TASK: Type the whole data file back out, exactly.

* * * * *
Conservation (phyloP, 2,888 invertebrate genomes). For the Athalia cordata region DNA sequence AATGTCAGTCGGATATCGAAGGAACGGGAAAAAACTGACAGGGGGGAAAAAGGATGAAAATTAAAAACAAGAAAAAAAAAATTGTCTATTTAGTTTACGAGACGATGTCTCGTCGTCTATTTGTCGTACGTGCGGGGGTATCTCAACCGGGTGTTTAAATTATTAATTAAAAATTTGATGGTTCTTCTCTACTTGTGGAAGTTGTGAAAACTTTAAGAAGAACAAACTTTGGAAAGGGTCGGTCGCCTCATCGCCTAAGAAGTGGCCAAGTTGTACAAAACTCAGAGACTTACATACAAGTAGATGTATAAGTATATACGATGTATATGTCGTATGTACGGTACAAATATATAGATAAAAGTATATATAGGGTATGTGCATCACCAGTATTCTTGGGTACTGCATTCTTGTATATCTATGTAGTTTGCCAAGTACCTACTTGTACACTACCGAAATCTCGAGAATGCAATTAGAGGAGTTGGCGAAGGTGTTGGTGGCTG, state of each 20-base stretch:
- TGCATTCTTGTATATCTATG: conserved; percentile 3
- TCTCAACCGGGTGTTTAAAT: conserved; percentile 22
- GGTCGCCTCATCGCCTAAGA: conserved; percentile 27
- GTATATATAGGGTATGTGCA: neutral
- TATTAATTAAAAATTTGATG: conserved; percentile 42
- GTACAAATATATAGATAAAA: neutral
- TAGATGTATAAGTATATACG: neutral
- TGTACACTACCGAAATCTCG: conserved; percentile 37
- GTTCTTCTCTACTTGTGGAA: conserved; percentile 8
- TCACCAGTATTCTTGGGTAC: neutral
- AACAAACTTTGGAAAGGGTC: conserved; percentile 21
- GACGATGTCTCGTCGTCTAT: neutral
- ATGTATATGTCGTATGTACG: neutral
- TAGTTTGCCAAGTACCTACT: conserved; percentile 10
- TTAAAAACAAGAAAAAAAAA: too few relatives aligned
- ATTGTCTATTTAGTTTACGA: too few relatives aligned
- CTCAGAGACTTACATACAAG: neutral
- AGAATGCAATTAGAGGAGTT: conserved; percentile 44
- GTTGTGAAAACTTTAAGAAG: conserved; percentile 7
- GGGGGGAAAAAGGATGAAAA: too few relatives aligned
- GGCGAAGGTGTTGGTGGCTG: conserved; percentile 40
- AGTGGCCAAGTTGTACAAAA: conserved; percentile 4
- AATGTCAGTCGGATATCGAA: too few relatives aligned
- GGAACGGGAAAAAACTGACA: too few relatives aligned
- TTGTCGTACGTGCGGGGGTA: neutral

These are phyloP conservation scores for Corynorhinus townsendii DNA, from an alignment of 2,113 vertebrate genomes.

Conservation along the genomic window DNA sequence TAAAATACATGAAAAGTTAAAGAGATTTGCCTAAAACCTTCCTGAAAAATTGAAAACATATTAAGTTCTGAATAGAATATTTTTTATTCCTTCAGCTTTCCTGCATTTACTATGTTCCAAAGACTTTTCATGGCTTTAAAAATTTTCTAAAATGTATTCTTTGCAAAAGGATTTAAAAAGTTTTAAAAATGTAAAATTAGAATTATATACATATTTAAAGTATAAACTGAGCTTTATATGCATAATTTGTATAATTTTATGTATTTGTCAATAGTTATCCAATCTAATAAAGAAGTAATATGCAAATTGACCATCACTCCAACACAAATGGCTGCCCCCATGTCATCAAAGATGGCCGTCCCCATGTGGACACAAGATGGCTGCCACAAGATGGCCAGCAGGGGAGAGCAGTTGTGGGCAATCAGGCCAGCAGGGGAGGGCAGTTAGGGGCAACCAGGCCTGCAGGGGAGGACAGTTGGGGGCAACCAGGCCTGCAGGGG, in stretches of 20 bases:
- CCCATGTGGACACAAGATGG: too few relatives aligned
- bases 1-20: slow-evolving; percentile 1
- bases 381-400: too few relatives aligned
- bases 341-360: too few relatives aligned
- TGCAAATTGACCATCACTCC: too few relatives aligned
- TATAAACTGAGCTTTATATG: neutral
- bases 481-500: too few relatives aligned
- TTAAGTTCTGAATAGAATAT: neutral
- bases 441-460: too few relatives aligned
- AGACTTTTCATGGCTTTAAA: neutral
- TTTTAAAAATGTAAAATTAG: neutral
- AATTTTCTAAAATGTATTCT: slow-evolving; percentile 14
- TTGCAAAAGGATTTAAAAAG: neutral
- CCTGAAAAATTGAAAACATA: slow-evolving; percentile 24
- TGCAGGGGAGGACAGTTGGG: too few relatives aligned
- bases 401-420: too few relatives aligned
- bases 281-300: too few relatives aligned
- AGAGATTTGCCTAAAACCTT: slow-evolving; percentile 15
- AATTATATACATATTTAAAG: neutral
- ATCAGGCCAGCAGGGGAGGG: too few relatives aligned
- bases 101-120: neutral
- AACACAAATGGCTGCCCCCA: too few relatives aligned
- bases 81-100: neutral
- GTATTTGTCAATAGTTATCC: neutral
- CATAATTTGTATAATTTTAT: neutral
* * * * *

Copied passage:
Conservation (phyloP, 2,888 invertebrate genomes). For the Athalia cordata region DNA sequence AATGTCAGTCGGATATCGAAGGAACGGGAAAAAACTGACAGGGGGGAAAAAGGATGAAAATTAAAAACAAGAAAAAAAAAATTGTCTATTTAGTTTACGAGACGATGTCTCGTCGTCTATTTGTCGTACGTGCGGGGGTATCTCAACCGGGTGTTTAAATTATTAATTAAAAATTTGATGGTTCTTCTCTACTTGTGGAAGTTGTGAAAACTTTAAGAAGAACAAACTTTGGAAAGGGTCGGTCGCCTCATCGCCTAAGAAGTGGCCAAGTTGTACAAAACTCAGAGACTTACATACAAGTAGATGTATAAGTATATACGATGTATATGTCGTATGTACGGTACAAATATATAGATAAAAGTATATATAGGGTATGTGCATCACCAGTATTCTTGGGTACTGCATTCTTGTATATCTATGTAGTTTGCCAAGTACCTACTTGTACACTACCGAAATCTCGAGAATGCAATTAGAGGAGTTGGCGAAGGTGTTGGTGGCTG, state of each 20-base stretch:
- TGCATTCTTGTATATCTATG: conserved; percentile 3
- TCTCAACCGGGTGTTTAAAT: conserved; percentile 22
- GGTCGCCTCATCGCCTAAGA: conserved; percentile 27
- GTATATATAGGGTATGTGCA: neutral
- TATTAATTAAAAATTTGATG: conserved; percentile 42
- GTACAAATATATAGATAAAA: neutral
- TAGATGTATAAGTATATACG: neutral
- TGTACACTACCGAAATCTCG: conserved; percentile 37
- GTTCTTCTCTACTTGTGGAA: conserved; percentile 8
- TCACCAGTATTCTTGGGTAC: neutral
- AACAAACTTTGGAAAGGGTC: conserved; percentile 21
- GACGATGTCTCGTCGTCTAT: neutral
- ATGTATATGTCGTATGTACG: neutral
- TAGTTTGCCAAGTACCTACT: conserved; percentile 10
- TTAAAAACAAGAAAAAAAAA: too few relatives aligned
- ATTGTCTATTTAGTTTACGA: too few relatives aligned
- CTCAGAGACTTACATACAAG: neutral
- AGAATGCAATTAGAGGAGTT: conserved; percentile 44
- GTTGTGAAAACTTTAAGAAG: conserved; percentile 7
- GGGGGGAAAAAGGATGAAAA: too few relatives aligned
- GGCGAAGGTGTTGGTGGCTG: conserved; percentile 40
- AGTGGCCAAGTTGTACAAAA: conserved; percentile 4
- AATGTCAGTCGGATATCGAA: too few relatives aligned
- GGAACGGGAAAAAACTGACA: too few relatives aligned
- TTGTCGTACGTGCGGGGGTA: neutral

These are phyloP conservation scores for Corynorhinus townsendii DNA, from an alignment of 2,113 vertebrate genomes.

Conservation along the genomic window DNA sequence TAAAATACATGAAAAGTTAAAGAGATTTGCCTAAAACCTTCCTGAAAAATTGAAAACATATTAAGTTCTGAATAGAATATTTTTTATTCCTTCAGCTTTCCTGCATTTACTATGTTCCAAAGACTTTTCATGGCTTTAAAAATTTTCTAAAATGTATTCTTTGCAAAAGGATTTAAAAAGTTTTAAAAATGTAAAATTAGAATTATATACATATTTAAAGTATAAACTGAGCTTTATATGCATAATTTGTATAATTTTATGTATTTGTCAATAGTTATCCAATCTAATAAAGAAGTAATATGCAAATTGACCATCACTCCAACACAAATGGCTGCCCCCATGTCATCAAAGATGGCCGTCCCCATGTGGACACAAGATGGCTGCCACAAGATGGCCAGCAGGGGAGAGCAGTTGTGGGCAATCAGGCCAGCAGGGGAGGGCAGTTAGGGGCAACCAGGCCTGCAGGGGAGGACAGTTGGGGGCAACCAGGCCTGCAGGGG, in stretches of 20 bases:
- CCCATGTGGACACAAGATGG: too few relatives aligned
- bases 1-20: slow-evolving; percentile 1
- bases 381-400: too few relatives aligned
- bases 341-360: too few relatives aligned
- TGCAAATTGACCATCACTCC: too few relatives aligned
- TATAAACTGAGCTTTATATG: neutral
- bases 481-500: too few relatives aligned
- TTAAGTTCTGAATAGAATAT: neutral
- bases 441-460: too few relatives aligned
- AGACTTTTCATGGCTTTAAA: neutral
- TTTTAAAAATGTAAAATTAG: neutral
- AATTTTCTAAAATGTATTCT: slow-evolving; percentile 14
- TTGCAAAAGGATTTAAAAAG: neutral
- CCTGAAAAATTGAAAACATA: slow-evolving; percentile 24
- TGCAGGGGAGGACAGTTGGG: too few relatives aligned
- bases 401-420: too few relatives aligned
- bases 281-300: too few relatives aligned
- AGAGATTTGCCTAAAACCTT: slow-evolving; percentile 15
- AATTATATACATATTTAAAG: neutral
- ATCAGGCCAGCAGGGGAGGG: too few relatives aligned
- bases 101-120: neutral
- AACACAAATGGCTGCCCCCA: too few relatives aligned
- bases 81-100: neutral
- GTATTTGTCAATAGTTATCC: neutral
- CATAATTTGTATAATTTTAT: neutral